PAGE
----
.TH DPKG-REPACK 1 "Debian Utilities" "DEBIAN"
dpkg-repack \- put an unpacked .deb file back together
\fBdpkg-repack\fP [\fB--root=dir\fP] [\fB--arch=architecture\fP] [\fB--generate\fP] \fBpackagename\fP [\fBpackagename ...\fP]
creates a .deb file out of a Debian package
that has already been installed on your system. If any changes have
been made to the package while it was unpacked (ie, files in /etc
modified), the new package will inherit the changes.
This utility can make it easy to copy packages from one computer
to another, or to recreate packages that are installed on your
system, but no longer available elsewhere.
will place the created package in the current directory.
Take package from filesystem rooted on <dir>. This is useful if, for
example, you have another computer nfs mounted on /mnt, then you can use
--root=/mnt to reassemble packages from that computer.
Make the package be for a different architecture.
cannot tell if an installed package is architecture all or is
specific to the system's architecture, so by default it uses
.B dpkg --print-architecture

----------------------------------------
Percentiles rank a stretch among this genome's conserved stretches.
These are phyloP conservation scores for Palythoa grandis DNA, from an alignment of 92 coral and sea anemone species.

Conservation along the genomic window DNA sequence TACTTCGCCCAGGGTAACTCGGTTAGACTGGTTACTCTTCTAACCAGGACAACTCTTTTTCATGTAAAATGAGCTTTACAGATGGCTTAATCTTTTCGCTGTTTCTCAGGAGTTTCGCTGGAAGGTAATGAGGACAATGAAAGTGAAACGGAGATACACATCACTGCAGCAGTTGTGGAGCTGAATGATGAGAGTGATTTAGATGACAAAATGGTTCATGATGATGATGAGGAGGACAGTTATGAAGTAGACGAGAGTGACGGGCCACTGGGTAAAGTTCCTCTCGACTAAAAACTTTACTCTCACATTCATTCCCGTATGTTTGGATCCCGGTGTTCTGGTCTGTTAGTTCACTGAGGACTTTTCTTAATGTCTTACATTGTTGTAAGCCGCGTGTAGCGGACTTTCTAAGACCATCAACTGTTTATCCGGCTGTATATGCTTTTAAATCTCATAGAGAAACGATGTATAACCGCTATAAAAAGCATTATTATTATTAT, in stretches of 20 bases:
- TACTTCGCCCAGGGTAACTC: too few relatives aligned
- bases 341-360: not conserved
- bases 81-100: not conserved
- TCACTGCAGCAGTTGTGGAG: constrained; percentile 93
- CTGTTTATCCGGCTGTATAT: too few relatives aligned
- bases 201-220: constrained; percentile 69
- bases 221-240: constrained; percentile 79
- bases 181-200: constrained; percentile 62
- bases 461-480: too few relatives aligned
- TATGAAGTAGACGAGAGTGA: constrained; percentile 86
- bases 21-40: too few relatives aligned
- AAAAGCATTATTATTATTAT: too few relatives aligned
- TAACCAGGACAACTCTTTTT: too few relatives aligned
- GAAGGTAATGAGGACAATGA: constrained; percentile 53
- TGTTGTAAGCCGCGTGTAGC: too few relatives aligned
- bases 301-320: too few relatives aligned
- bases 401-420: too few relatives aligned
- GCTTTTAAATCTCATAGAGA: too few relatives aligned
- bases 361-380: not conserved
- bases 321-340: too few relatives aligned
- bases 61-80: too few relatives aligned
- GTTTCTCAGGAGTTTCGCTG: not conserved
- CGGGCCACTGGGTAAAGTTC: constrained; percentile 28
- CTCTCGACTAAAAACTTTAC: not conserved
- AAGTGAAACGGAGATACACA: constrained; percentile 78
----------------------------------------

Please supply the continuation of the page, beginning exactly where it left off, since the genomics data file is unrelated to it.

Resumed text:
to determine the build architecture. If you know the package is architecture
all, you can use this option to force
to use the right architecture.
Generate a temporary directory suitable for building a package from, but do
not actually create the package. This is useful if you want to move files
around in the package before building it. The package can be built from
this temporary directory by running "dpkg --build", passing it the generated
The name of the package to attempt to repack. Multiple packages can be listed.
This program accesses the dpkg database directly in places, querying
for data that cannot be gotten via dpkg.
There is a tricky situation that can occur if you dpkg-repack a package
that has modified conffiles. The modified conffiles are packed up. Now if
you install the package, dpkg does not realize that the conffiles in it are
modified. So if you later upgrade to a new version of the package, dpkg
will believe that the old (repacked) package has older conffiles than the
new version, and will silently replace the conffiles with those in the
package you are upgrading to.
While dpkg-repack can be run under fakeroot and will work most of the time,
fakeroot -u must be used if any of the files to be repacked are owned by
non-root users. Otherwise the package will have them owned by root.
dpkg-repack will warn if you run it under fakeroot without the -u flag.
Joey Hess <email@example.com>